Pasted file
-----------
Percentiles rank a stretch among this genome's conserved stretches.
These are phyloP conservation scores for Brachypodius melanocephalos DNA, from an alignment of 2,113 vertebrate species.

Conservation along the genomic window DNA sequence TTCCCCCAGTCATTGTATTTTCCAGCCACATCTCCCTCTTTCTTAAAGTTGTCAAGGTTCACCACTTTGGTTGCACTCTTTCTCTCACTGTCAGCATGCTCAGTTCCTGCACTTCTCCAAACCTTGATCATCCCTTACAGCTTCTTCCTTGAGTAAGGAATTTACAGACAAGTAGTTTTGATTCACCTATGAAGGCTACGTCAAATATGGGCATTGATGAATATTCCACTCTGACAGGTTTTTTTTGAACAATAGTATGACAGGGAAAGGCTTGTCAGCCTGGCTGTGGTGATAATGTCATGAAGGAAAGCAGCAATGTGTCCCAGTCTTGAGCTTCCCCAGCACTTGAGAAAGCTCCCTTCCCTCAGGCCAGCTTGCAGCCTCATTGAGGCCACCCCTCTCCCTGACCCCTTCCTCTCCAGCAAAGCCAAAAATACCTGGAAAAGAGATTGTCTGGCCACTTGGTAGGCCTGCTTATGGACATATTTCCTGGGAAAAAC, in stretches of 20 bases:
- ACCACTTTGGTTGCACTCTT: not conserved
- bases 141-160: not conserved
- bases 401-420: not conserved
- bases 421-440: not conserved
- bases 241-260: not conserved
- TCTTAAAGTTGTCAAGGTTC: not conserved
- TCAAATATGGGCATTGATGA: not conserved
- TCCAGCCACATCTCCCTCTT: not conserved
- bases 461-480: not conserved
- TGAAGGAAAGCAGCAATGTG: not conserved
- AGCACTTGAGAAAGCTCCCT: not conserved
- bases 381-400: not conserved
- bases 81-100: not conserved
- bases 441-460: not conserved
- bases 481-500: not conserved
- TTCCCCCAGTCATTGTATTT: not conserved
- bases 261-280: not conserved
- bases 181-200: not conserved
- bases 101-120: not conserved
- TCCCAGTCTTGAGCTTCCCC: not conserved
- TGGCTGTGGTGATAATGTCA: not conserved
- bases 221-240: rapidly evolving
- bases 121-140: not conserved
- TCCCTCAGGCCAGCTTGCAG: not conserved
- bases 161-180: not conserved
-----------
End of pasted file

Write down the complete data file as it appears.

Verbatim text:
Percentiles rank a stretch among this genome's conserved stretches.
These are phyloP conservation scores for Brachypodius melanocephalos DNA, from an alignment of 2,113 vertebrate species.

Conservation along the genomic window DNA sequence TTCCCCCAGTCATTGTATTTTCCAGCCACATCTCCCTCTTTCTTAAAGTTGTCAAGGTTCACCACTTTGGTTGCACTCTTTCTCTCACTGTCAGCATGCTCAGTTCCTGCACTTCTCCAAACCTTGATCATCCCTTACAGCTTCTTCCTTGAGTAAGGAATTTACAGACAAGTAGTTTTGATTCACCTATGAAGGCTACGTCAAATATGGGCATTGATGAATATTCCACTCTGACAGGTTTTTTTTGAACAATAGTATGACAGGGAAAGGCTTGTCAGCCTGGCTGTGGTGATAATGTCATGAAGGAAAGCAGCAATGTGTCCCAGTCTTGAGCTTCCCCAGCACTTGAGAAAGCTCCCTTCCCTCAGGCCAGCTTGCAGCCTCATTGAGGCCACCCCTCTCCCTGACCCCTTCCTCTCCAGCAAAGCCAAAAATACCTGGAAAAGAGATTGTCTGGCCACTTGGTAGGCCTGCTTATGGACATATTTCCTGGGAAAAAC, in stretches of 20 bases:
- ACCACTTTGGTTGCACTCTT: not conserved
- bases 141-160: not conserved
- bases 401-420: not conserved
- bases 421-440: not conserved
- bases 241-260: not conserved
- TCTTAAAGTTGTCAAGGTTC: not conserved
- TCAAATATGGGCATTGATGA: not conserved
- TCCAGCCACATCTCCCTCTT: not conserved
- bases 461-480: not conserved
- TGAAGGAAAGCAGCAATGTG: not conserved
- AGCACTTGAGAAAGCTCCCT: not conserved
- bases 381-400: not conserved
- bases 81-100: not conserved
- bases 441-460: not conserved
- bases 481-500: not conserved
- TTCCCCCAGTCATTGTATTT: not conserved
- bases 261-280: not conserved
- bases 181-200: not conserved
- bases 101-120: not conserved
- TCCCAGTCTTGAGCTTCCCC: not conserved
- TGGCTGTGGTGATAATGTCA: not conserved
- bases 221-240: rapidly evolving
- bases 121-140: not conserved
- TCCCTCAGGCCAGCTTGCAG: not conserved
- bases 161-180: not conserved